Action needed against 'rogue' homes for teenagers, says minister

By Katie Razzall
UK editor, BBC Newsnight

Image caption,
Nadhim Zahawi said full regulation of some 16+ accommodation would be a "knee-jerk reaction" to criticism

Unregulated accommodation for 16 and 17-year-olds may be subject to licensing and registration after claims children were being put at risk.

Children's minister Nadhim Zahawi told BBC Newsnight he wanted to eliminate a "rogue element" in some 16+ supported and semi-supported accommodation.

His words follow calls to regulate these homes. Standard children's homes are regulated by Ofsted.

But Mr Zahawi said full regulation would be a "knee-jerk reaction".

He said full regulation of what Newsnight has termed "hidden children's homes" could end up "throwing the baby out with the bathwater".

But he added he was "looking at licensing and registering".

The government is holding a roundtable meeting of care experts to discuss "best practice" later.

Meanwhile, Children's Commissioner for England Anne Longfield has - for the first time publicly - called for regulation of this type of 16+ accommodation.

"This is a sector that needs to be regulated," she told Newsnight. "These are the most vulnerable teenagers."

The number of teenagers sent to unregulated care homes outside their home borough has doubled since 2014 and data seen by Newsnight indicates they are set to rise further this year.

Missing children cases

Police have raised concerns to Newsnight about the number of teenagers reported missing from these homes - in one case a child had gone missing more than 100 times.

In the first of a series of special reports, Britain's Hidden Children's Homes, Newsnight learned that - according to figures from the Department for Education - about 5,000 looked-after children in England are in so-called 16+ supported or semi-supported accommodation.

This is a 70% rise in a decade.

This type of accommodation is not inspected or registered by Ofsted, even though residents are in the care of the state.

Because the teenagers are deemed to be receiving support, rather than care, the accommodation is not subject to the same checks and inspections as registered children's homes.

Unregulated homes can often be simply a house on a residential street, with staff on site or visiting for as little as a few hours a week.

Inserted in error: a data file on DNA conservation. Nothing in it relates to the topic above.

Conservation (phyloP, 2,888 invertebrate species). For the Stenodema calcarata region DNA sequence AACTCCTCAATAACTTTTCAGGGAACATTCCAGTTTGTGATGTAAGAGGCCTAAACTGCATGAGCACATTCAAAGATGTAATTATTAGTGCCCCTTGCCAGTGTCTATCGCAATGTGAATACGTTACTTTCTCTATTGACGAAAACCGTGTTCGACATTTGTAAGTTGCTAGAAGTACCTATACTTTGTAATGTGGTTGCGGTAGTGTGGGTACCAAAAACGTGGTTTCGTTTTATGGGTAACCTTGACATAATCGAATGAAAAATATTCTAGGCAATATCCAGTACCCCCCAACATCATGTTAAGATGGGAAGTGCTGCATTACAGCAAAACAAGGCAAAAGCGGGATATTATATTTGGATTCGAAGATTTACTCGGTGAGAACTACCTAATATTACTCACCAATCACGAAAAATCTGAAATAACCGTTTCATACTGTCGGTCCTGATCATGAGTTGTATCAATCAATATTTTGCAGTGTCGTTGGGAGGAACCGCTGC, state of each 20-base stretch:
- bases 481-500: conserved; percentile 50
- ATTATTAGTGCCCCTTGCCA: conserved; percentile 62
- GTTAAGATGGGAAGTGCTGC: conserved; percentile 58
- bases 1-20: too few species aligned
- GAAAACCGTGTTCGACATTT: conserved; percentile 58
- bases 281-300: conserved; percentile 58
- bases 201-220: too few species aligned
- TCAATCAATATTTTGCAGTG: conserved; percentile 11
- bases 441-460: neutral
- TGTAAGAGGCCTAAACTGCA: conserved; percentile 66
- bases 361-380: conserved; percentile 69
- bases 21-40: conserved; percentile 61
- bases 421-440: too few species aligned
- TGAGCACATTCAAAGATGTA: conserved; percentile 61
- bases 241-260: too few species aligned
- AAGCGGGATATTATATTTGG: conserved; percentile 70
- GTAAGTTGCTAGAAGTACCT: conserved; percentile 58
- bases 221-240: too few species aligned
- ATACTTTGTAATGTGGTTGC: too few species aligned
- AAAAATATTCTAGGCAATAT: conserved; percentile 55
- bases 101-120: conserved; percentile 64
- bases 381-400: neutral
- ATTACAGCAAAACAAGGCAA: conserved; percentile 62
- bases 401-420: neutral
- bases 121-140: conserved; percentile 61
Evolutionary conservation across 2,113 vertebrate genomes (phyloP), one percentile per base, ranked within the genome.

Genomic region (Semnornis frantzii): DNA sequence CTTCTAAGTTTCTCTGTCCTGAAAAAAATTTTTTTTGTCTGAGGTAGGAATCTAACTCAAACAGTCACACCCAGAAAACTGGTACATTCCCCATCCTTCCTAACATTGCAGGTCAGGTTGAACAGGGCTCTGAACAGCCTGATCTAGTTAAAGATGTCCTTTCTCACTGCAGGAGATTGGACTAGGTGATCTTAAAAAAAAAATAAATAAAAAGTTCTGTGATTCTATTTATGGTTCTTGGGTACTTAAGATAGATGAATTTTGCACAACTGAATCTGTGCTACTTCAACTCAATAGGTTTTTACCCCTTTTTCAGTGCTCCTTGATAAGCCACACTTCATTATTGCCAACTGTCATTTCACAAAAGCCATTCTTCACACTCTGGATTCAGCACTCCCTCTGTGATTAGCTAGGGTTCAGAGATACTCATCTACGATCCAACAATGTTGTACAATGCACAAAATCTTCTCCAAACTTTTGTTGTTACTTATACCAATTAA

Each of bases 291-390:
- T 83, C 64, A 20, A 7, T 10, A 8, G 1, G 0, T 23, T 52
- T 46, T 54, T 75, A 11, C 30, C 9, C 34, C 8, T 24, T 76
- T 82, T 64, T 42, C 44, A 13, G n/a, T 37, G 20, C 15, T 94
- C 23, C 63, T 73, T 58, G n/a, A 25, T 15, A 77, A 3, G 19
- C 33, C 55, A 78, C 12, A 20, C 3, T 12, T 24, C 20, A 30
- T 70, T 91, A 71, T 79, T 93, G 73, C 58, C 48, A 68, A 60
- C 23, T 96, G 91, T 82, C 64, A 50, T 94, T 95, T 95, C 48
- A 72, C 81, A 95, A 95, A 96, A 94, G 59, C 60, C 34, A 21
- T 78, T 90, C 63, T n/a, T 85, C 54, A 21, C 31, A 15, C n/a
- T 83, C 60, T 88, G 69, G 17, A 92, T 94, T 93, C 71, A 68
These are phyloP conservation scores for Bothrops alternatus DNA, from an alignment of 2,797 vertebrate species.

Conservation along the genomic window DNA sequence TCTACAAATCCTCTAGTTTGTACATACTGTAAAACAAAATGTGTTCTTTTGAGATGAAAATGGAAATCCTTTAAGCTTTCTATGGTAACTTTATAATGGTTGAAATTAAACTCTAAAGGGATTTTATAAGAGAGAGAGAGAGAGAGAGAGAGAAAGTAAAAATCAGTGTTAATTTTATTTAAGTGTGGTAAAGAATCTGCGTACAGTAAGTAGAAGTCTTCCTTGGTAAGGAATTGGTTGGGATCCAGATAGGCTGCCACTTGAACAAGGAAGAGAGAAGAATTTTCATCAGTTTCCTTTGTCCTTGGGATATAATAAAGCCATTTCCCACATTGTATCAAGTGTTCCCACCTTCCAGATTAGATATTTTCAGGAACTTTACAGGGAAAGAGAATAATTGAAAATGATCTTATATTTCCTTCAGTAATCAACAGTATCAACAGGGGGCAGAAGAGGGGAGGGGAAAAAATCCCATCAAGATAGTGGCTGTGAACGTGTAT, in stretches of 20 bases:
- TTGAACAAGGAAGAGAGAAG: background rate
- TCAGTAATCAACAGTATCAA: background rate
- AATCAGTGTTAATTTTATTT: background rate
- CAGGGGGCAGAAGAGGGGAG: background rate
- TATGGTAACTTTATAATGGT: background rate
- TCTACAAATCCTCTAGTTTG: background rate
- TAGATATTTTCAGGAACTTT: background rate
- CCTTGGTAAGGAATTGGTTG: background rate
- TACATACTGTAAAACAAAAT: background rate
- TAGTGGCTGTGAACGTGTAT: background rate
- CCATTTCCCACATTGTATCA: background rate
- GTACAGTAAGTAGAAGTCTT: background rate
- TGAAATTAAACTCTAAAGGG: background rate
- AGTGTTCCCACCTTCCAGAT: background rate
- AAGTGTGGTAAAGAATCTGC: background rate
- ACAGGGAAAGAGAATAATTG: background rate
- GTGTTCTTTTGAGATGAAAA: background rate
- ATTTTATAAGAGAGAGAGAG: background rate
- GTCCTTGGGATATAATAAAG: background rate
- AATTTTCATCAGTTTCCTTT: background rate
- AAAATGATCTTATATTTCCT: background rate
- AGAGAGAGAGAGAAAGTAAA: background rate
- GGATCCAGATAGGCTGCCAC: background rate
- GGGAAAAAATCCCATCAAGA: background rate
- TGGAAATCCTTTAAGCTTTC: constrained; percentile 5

Bedfordshire Police is one of the forces that has called for greater regulation of these homes. It has given Newsnight access to film the impact that cases of missing children from care are having on the force.

Officers say many missing persons cases involve teenagers from unregulated homes. And of these, many teenagers have been re-housed from other areas of the country.

Newsnight has surveyed every local authority children's services department in the UK to find out how many teenagers in care were being moved outside of their home area.

In 2018, more than 2,000 16 and 17-year-olds were placed out of borough in this kind of care, data for England from the Department for Education shows. Four years earlier, the figure was 1,020. New data Newsnight has seen suggests that the figure is still rising.

Image source, Getty Images
Image caption,
Police have raised concerns to about the number of teenagers reported missing from unregulated accommodation

Oxfordshire, Windsor and Maidenhead, Peterborough, Swindon, Sandwell, Stockton on Tees and Cambridgeshire councils - as well as the London Boroughs of Enfield, Newham and Kensington and Chelsea - had all sent looked after children to unregulated homes in Bedfordshire.

This is information that Bedfordshire itself did not hold. Bedfordshire Police has shared with Newsnight examples of out of borough placements that have caused concern.

These include:

  • A child from a local authority in the Midlands on bail for knife point robberies and sexual offences, placed in an unregulated home in Bedfordshire with young female residents
  • A child in the care of a council in the south west placed in 16+ accommodation with a known drug dealer and street robber, after starting a fire in his previous placement
  • Two children from rival London gangs placed together in an unregulated home. One boy ended up stabbing the other

DCI Steve Ashdown from Bedfordshire Police criticised the practice of placing teenagers in unregulated care homes, saying the "lack of scrutiny just exposes a significant amount of children to risk".

The Association of Directors of Children's Services (ADCS) said local authorities do "many things" - including unannounced checks and DBS checks - to monitor provision.

Bedfordshire is not the only hotspot for unregulated children's homes. A survey by the BBC's FOI researchers indicated that at least 14 councils - ranging from Manchester and Peterborough to Croydon and Ealing - are all home to more out of borough placements than Bedfordshire.

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